Bolivia to secure borders with biometrics, using Cuban aid

October 30, 2012 - 

Bolivia will use biometrics to increase security measures at its border crossings.

The Latin American country has inked an agreement with Cuba to establish a biometric system that will identify everyone who enters the country at an established port of entry.

According to government officials, a centralized biometric data registry will be created and used to check everyone entering Bolivia against a list of criminal convicts and suspects.

Bolivian President Evo Morales said in a statement that the problems the country has encountered along its borders means that Bolivia needs to consider the security problems around migration and exit and entry into the country.

Bolivia is one of the three largest producers of cocaine in the world, and the technology is meant to aid in reducing drug trafficking.

Morales said: “Technicians have told me that from now on people who enter the country will be registered and their movements inside Bolivia will be controlled. At this point it is not so hard to equip ourselves with technology, what is difficult is to change the mentality of those who operate it, that is what I am afraid of, unfortunately there are delinquents, narco-traffickers who sometimes take advantage of our borders.”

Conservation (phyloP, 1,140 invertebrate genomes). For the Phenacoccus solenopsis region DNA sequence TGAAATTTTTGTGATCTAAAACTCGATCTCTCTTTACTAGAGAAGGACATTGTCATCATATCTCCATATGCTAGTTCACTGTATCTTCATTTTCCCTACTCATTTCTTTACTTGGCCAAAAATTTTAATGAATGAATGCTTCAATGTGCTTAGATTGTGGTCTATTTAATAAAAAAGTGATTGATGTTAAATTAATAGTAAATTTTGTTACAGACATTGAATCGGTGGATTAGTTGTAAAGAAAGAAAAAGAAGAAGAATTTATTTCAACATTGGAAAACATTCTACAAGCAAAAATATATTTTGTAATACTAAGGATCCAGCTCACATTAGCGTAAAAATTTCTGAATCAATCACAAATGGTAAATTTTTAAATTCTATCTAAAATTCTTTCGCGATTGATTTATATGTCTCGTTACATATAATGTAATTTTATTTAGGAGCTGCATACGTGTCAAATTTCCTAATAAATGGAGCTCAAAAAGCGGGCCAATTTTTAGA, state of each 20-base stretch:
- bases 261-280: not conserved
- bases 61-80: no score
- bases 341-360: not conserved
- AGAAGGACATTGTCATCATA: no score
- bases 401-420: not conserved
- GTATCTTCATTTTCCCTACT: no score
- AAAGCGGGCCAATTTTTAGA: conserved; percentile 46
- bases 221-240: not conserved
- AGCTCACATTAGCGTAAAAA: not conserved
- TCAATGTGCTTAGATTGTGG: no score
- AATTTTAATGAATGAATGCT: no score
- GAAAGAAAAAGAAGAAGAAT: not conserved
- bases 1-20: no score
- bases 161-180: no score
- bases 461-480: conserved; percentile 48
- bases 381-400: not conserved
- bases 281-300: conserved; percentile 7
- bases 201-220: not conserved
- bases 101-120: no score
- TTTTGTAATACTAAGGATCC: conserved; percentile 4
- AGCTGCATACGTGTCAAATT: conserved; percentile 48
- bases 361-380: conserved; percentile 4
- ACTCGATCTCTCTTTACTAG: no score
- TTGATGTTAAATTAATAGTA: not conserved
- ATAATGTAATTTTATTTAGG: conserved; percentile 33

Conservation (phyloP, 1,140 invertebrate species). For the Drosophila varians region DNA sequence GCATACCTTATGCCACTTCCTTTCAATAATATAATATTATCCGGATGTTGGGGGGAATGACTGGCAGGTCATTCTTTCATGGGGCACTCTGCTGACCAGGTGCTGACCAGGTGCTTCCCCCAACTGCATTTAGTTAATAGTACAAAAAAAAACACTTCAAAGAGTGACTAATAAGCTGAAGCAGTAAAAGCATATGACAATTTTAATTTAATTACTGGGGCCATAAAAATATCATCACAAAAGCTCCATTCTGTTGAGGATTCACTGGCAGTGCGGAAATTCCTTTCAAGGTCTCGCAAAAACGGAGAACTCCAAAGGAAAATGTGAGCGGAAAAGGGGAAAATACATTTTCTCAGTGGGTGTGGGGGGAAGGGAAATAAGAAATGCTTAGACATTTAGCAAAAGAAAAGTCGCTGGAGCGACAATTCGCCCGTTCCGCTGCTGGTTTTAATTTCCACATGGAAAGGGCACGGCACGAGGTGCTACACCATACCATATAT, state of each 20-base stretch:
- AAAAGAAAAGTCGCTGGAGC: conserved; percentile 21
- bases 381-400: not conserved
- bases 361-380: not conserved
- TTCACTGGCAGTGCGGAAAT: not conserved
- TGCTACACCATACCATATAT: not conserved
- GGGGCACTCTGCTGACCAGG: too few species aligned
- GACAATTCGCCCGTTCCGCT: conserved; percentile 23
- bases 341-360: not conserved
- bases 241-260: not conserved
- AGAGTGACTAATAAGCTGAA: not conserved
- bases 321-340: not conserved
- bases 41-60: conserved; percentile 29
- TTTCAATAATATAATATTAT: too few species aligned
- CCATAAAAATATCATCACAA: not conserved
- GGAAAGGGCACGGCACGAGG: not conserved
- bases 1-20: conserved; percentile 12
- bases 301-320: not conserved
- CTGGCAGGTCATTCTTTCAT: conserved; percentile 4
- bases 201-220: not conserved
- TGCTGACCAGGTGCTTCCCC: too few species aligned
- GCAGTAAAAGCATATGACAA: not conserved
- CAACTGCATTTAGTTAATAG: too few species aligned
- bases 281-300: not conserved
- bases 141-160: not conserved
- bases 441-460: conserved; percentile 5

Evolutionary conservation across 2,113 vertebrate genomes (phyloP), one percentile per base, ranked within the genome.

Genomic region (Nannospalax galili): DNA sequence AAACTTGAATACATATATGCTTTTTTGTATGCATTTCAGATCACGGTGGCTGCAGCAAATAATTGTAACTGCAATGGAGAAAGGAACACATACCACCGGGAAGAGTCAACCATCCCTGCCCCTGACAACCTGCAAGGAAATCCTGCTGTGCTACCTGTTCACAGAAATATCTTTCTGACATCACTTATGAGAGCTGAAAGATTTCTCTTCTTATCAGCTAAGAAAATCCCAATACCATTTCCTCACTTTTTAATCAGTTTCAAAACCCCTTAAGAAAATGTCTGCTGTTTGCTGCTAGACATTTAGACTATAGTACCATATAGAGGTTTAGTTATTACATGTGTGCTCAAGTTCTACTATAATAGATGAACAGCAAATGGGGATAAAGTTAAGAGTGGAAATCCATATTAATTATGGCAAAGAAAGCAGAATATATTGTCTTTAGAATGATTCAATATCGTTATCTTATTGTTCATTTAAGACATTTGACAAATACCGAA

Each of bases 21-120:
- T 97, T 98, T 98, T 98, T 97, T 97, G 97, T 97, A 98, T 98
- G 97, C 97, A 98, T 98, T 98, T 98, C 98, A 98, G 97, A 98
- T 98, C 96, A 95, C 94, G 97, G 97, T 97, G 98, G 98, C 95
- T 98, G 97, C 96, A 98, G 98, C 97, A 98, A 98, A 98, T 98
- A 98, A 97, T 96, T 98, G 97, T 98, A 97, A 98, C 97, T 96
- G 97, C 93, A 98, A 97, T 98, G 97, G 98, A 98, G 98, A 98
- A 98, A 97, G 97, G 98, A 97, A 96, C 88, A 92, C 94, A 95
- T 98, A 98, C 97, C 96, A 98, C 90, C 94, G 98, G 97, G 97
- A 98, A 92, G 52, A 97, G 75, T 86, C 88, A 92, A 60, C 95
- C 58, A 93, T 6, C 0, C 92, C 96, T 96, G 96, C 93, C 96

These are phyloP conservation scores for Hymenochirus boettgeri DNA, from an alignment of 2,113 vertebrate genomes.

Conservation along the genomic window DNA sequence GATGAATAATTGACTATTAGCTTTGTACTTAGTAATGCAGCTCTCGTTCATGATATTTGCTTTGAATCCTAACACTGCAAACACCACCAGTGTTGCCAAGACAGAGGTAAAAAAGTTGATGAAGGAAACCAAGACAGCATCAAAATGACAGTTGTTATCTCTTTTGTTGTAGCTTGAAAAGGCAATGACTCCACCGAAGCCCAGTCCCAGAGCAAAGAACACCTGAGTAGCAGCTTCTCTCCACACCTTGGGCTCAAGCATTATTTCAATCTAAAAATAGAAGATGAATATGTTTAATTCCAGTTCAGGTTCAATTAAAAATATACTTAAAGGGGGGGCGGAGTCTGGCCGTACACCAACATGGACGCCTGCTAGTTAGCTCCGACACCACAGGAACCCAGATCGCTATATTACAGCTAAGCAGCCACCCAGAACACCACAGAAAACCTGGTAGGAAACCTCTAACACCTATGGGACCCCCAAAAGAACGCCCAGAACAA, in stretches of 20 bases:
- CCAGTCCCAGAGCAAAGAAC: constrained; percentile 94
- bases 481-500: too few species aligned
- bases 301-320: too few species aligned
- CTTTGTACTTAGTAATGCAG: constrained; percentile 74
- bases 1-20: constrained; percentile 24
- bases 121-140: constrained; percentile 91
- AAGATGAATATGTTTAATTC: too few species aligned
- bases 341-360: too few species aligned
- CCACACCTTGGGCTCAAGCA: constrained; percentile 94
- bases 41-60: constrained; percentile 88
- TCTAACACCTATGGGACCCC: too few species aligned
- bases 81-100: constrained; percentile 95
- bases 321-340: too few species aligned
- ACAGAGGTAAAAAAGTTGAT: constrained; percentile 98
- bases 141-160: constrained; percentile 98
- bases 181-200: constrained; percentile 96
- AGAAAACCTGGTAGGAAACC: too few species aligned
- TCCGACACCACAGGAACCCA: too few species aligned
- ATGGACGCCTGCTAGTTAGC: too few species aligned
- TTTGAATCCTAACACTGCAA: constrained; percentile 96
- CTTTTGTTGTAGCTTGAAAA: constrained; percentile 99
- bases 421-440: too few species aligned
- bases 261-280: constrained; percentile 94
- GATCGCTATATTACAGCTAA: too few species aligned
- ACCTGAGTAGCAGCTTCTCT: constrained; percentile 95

Cuban ambassador to Bolivia Rolando Gómez said it was “an honor” for Cuba to help Bolivia protect its borders. The Cuban firm, Development and Application of Technology and Systems (Datys) will put the technology in place.

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About Stephen Mayhew

Stephen Mayhew is the publisher and co-founder of Biometrics Research Group, Inc.. His experience includes a mix of entrepreneurship, brand development and publishing. Stephen attended Carleton University and lives in Toronto, Canada. Connect with Stephen on LinkindIn.